Saturday, 16 August 2008

The refreshing Cameron Highlands. Kiwi monks. 2031m mountain treks.

I am in Tanah Rata in the Cameron Highlands in Malaysia. This is my second trip to Malaysia, the first been Jan '07. The weather here is pleasantly cool due to the elevated height. There are many tea plantations and the town has a very English feel to it having once been an escape for the colonialists from the lowland heat. There is dense jungle all around with many trails. There are mountains over 2000m waiting to be scaled. I say 'waiting' because there is too much rain presently to attempt this.

The food is an eclectic mix of Malay/Indian/Chinese which is absolutely delicious. I might get fat here (like the locals). There are no bars so I can dry out after the excesses of the Philippines. I have stopped smoking and acquired a few books to read. So the next couple of weeks for me is going to be reading/relaxing/hiking/drying out/quitting smoking/eating/sleeping.

The air is very fresh which is very noticable to me after a lung-crushing two months in the smoky/dusty/polluted Philippines. The food is vastly superior too. Rooms are also cheaper and people here actually seem to have jobs. I have not experienced any begging here yet which is a HUGE change from the Philippines.

I arrived in Malaysia two days after flying into KL from Angeles. I stayed one night in KL before catching a 4hr bus direct to this little mountainous paradise.

I am off to eat an authentic Indian curry from a banana leaf using only my hands.

Terima Kasih - Thanks

I am still in the Cameron Highlands. It is really good here. I am staying in a cheap little dorm room. It's like watching a conveyor belt as a new batch of backpackers arrive and depart everyday. They tend to only stay for 2 nights. This is clearly not enough time to experience the cool tranquility of this place. I have not smoked a tab in 1 week. I have not had a beer in 10 days. This is all good. I am starting to feel human again in these delightful surroundings.

I have been hanging out with a 48yr old Kiwi going by the name of Manna. He is a practising Bhuddist. We go for long jungle walks most days and sit on mountain tops admiring the wonderful views and discussing life's peculiarities. His nickname here (among the long-termers like me) is 'The Guru' hehe. He wears maroon robes and carries a meditation blanket and a big bamboo walking stick. I like him, he is a laugh. He has talked me into attending a Bhuddist retreat in the South of Thailand. This is a 10 day meditation course, see: for details. I am thinking of doing this around the 1st October or 1st November.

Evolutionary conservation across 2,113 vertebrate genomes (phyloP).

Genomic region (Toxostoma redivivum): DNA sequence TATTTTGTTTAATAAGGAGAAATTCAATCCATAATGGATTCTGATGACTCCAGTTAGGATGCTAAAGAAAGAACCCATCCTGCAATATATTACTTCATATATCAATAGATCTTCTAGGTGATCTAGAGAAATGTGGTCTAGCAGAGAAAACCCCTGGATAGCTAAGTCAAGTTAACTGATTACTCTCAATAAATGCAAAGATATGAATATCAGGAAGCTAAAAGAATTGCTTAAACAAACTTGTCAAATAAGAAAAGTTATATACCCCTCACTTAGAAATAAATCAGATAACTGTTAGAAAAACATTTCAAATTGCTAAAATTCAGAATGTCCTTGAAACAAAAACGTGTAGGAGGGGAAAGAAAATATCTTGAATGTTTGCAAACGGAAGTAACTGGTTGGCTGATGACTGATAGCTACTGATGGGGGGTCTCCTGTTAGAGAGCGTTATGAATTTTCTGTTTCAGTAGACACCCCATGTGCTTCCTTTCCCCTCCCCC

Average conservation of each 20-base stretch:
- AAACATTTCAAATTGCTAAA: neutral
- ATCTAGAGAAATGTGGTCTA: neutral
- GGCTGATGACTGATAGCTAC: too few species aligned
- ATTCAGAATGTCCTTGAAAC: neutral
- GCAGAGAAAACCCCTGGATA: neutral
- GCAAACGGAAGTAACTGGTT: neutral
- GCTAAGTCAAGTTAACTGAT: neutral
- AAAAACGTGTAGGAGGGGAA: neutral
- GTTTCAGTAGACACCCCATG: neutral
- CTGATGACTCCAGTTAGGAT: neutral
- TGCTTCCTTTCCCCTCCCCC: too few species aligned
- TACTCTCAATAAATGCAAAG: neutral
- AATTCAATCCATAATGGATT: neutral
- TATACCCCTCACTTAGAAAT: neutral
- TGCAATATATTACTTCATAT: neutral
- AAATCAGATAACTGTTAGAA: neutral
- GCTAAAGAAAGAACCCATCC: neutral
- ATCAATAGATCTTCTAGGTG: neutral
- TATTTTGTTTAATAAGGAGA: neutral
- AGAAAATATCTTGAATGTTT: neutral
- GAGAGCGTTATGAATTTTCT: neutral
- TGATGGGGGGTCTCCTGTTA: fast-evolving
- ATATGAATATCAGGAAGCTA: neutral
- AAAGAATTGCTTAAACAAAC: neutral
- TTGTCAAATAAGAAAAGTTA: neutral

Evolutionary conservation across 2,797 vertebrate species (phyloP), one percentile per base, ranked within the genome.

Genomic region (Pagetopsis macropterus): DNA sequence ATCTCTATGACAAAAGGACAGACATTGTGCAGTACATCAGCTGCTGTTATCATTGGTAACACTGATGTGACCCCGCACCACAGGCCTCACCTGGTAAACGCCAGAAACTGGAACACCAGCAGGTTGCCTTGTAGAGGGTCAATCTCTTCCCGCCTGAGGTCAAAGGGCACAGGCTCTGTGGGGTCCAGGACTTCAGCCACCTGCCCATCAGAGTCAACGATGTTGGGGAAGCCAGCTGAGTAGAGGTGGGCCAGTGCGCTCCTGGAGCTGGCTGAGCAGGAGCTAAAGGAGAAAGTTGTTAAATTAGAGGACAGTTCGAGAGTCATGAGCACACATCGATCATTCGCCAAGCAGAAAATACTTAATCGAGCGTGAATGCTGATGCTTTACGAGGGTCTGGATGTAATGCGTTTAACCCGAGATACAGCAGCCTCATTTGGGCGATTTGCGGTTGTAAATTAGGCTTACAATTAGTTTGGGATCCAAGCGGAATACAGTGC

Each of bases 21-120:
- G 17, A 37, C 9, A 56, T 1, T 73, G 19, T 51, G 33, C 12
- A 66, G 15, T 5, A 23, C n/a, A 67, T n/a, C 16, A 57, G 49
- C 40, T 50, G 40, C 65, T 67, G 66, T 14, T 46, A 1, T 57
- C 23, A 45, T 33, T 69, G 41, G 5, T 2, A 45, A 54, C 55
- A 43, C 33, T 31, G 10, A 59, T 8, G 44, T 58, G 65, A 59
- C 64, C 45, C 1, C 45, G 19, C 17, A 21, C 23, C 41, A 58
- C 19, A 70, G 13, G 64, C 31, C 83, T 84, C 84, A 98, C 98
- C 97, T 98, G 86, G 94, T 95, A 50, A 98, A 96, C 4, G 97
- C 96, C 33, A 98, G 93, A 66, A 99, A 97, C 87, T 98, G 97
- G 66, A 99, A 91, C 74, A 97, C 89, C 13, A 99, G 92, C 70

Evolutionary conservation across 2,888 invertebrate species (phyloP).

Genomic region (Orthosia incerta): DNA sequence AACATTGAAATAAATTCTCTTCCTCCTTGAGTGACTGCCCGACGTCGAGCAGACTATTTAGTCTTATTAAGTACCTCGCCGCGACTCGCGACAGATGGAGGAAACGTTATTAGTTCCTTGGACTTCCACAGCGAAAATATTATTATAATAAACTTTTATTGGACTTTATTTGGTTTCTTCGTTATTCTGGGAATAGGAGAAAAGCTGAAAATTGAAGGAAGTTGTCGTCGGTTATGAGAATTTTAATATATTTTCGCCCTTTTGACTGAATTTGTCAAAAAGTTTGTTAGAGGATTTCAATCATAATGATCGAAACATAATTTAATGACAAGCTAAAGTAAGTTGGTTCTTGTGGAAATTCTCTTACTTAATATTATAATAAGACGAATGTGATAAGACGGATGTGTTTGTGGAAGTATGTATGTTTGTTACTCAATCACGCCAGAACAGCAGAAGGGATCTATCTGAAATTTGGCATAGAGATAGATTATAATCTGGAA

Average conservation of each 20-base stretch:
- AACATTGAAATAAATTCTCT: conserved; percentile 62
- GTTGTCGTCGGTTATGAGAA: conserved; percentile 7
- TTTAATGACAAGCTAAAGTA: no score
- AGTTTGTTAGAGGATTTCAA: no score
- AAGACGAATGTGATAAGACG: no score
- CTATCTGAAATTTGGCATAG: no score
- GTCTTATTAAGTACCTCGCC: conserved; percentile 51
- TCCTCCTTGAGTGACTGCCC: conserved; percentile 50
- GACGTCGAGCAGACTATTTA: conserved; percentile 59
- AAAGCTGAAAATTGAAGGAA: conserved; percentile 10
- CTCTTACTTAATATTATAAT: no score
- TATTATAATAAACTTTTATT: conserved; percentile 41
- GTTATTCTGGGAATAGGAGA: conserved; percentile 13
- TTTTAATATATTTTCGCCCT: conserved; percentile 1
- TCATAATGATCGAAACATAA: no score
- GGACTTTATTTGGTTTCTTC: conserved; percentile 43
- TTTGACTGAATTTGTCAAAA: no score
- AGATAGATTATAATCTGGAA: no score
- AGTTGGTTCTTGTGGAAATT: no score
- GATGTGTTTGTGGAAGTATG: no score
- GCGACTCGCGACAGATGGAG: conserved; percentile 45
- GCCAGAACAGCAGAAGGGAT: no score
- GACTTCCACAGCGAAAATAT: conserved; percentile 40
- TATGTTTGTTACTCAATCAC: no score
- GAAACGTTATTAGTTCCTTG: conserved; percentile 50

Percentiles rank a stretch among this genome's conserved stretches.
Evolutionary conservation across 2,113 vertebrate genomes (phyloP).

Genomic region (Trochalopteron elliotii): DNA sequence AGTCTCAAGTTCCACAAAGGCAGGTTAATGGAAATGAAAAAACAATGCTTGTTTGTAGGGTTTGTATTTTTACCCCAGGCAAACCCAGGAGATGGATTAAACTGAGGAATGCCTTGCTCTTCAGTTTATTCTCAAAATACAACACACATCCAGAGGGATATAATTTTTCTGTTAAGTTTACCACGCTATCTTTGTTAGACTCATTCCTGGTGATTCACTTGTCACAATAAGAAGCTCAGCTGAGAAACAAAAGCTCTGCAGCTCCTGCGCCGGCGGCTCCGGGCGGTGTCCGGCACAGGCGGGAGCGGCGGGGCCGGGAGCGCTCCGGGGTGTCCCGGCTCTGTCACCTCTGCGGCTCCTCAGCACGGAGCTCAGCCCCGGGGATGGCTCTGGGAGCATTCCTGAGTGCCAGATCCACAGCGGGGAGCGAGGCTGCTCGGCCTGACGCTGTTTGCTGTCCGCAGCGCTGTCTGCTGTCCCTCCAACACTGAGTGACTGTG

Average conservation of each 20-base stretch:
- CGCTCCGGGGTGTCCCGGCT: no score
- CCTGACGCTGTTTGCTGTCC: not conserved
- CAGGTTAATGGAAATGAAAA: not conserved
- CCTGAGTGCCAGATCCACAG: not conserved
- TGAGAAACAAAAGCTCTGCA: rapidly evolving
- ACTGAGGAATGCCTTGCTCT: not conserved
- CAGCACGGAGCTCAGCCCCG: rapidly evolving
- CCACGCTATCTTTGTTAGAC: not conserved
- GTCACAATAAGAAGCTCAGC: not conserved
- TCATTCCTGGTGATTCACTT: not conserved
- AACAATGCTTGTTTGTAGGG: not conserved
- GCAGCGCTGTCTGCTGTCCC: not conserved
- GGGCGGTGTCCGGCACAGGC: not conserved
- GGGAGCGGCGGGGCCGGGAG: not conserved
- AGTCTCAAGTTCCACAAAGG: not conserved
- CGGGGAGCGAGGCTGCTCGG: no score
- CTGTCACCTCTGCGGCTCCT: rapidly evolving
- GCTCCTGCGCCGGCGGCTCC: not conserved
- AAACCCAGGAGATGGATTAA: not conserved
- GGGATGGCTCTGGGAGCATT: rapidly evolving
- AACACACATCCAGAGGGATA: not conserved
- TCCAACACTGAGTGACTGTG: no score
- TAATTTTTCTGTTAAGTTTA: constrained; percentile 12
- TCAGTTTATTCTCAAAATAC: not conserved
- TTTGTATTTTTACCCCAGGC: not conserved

After that I will head to Bangkok to catch up with old friends before heading to Mae Sot to work as a volunteer Renewable Energy Engineer in the Karen refugee villages. See for details. After this I am thinking of heading to Western Australia to try and find some work in the mines there. It is meant to be BIG money going by what the many Aussies tell me. I am not sure exactly how to proceed with this at present.

Meanwhile, here I have been up massive wooden watchtowers. Swam in refreshing rainforest waterfall pools. Climbed some huge jungle clad mountains (Gunung Berembun been the highest so far 1812m). I have become partial to eating stinky durian fruit - delicious. Rambutan at 3RM/kg is also good. I have a long hot shower everyday before retiring to bed with various Bhuddist books.

I have these bhuddist books because of a trip to a Chinese temple. There was free literature available so I picked a few books up. There was also free scran with the shaven headed monks which I enjoyed. I had the chance to practise my Chinese with them.

I passed a Hydro-electric plant drawing its energy source from crystal clear mountain streams. The fluid travels down the mountainside in huge cylindrical pipes known as penstocks. It was very noisy at the business (generation) end of the project which provides vital power for both domestic use and irrigation pumps in this remote region. Despite the abundant rain, these pumps provide extra water for the plentiful mountainside tea and fruit plantations that manifest themselves on the jungle fringe.

Yesterday, I helped an old guy here purchase an online flight from KL-Brisbane for 95gbp. That is a great price. I have been looking at flights to Perth for January at about the same price. I am waiting to hear news from my Auntie Brenda who has recently worked in these same mines before purchasing any flights. I want to hear where she is and what she has to say first. In the meantime I will refine my engineering skills on Hydro-electrical and solar generation plants in the jungles of the Burma/Thai border.